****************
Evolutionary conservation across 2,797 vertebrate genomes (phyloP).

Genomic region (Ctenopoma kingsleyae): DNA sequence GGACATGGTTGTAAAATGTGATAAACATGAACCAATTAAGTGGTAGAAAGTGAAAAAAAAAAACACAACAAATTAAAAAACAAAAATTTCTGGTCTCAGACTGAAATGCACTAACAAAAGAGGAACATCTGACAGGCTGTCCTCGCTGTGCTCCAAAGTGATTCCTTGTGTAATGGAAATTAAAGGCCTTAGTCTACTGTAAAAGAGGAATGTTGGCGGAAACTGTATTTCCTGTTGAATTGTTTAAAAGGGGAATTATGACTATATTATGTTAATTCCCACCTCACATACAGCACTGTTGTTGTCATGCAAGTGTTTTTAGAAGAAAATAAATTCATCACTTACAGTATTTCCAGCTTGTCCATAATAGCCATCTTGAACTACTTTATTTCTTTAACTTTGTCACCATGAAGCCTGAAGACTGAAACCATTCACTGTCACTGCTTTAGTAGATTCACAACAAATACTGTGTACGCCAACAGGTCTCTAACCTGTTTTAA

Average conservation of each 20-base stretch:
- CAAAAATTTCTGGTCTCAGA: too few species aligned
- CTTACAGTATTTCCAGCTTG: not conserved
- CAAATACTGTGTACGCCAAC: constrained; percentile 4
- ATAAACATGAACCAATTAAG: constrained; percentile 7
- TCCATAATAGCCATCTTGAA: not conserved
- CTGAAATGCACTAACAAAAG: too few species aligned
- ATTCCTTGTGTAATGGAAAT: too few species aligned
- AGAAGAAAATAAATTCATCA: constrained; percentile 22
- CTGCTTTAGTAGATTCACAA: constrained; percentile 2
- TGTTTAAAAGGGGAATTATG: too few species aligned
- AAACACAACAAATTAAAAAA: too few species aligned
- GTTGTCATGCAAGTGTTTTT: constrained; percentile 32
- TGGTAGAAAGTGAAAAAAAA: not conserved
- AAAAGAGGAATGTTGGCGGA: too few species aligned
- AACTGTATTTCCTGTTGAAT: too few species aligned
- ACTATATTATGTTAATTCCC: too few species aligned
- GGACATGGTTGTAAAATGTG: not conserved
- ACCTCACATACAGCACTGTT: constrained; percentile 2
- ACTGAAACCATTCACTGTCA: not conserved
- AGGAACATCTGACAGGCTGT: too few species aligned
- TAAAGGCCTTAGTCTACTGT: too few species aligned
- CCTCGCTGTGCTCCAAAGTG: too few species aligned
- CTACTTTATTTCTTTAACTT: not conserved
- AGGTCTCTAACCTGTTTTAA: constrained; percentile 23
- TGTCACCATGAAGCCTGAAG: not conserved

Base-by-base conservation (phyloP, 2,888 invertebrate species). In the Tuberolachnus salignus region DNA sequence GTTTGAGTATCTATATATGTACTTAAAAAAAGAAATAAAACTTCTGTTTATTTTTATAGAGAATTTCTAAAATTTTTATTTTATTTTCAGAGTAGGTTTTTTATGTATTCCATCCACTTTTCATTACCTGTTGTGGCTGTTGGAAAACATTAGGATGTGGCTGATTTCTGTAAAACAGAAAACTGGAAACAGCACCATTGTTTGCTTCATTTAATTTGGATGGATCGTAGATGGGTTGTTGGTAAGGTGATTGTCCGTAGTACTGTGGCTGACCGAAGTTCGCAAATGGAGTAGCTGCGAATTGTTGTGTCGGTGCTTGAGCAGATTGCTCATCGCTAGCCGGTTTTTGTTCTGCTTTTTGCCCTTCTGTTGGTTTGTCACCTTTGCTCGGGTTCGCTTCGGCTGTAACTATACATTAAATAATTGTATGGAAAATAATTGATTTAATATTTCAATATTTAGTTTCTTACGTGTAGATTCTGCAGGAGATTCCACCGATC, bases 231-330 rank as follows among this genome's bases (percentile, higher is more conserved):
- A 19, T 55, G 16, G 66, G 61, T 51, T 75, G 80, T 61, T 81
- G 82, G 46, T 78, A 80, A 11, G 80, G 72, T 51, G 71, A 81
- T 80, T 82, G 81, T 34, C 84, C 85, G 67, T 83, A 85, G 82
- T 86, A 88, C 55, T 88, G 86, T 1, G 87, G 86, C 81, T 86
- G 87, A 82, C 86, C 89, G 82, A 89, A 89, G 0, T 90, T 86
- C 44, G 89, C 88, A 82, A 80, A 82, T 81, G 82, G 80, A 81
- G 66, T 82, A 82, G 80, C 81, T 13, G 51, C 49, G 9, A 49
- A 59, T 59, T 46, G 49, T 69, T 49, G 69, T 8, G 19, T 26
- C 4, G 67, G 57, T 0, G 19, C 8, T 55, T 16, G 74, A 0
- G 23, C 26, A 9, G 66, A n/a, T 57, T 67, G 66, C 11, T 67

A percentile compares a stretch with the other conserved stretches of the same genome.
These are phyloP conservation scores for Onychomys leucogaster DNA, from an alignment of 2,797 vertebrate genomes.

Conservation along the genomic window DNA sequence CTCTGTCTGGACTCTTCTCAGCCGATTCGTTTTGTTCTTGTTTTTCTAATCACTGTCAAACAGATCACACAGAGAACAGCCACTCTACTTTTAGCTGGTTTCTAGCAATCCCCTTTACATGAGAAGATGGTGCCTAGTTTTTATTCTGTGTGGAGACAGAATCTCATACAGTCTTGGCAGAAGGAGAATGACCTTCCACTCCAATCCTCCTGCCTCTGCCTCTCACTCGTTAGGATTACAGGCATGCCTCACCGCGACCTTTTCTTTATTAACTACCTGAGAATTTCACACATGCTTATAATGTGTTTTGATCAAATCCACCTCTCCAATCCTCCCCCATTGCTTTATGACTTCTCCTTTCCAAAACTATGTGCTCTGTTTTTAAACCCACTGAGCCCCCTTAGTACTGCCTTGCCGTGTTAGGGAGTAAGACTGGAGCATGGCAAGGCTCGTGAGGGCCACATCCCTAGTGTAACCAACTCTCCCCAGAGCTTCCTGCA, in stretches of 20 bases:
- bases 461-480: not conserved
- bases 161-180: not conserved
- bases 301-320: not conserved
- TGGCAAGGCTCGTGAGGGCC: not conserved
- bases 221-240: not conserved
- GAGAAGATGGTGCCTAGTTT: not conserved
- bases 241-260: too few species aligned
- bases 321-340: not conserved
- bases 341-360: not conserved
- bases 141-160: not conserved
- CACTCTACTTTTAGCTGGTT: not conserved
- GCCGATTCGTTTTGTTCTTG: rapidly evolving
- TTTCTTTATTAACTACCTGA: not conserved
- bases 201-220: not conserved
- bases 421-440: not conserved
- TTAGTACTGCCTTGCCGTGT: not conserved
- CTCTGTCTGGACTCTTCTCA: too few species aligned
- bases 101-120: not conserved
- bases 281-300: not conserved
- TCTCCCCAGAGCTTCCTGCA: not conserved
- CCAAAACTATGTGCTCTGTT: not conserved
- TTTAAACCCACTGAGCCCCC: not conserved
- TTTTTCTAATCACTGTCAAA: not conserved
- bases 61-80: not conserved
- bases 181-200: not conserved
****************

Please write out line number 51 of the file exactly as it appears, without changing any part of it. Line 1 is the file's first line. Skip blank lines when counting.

- bases 341-360: not conserved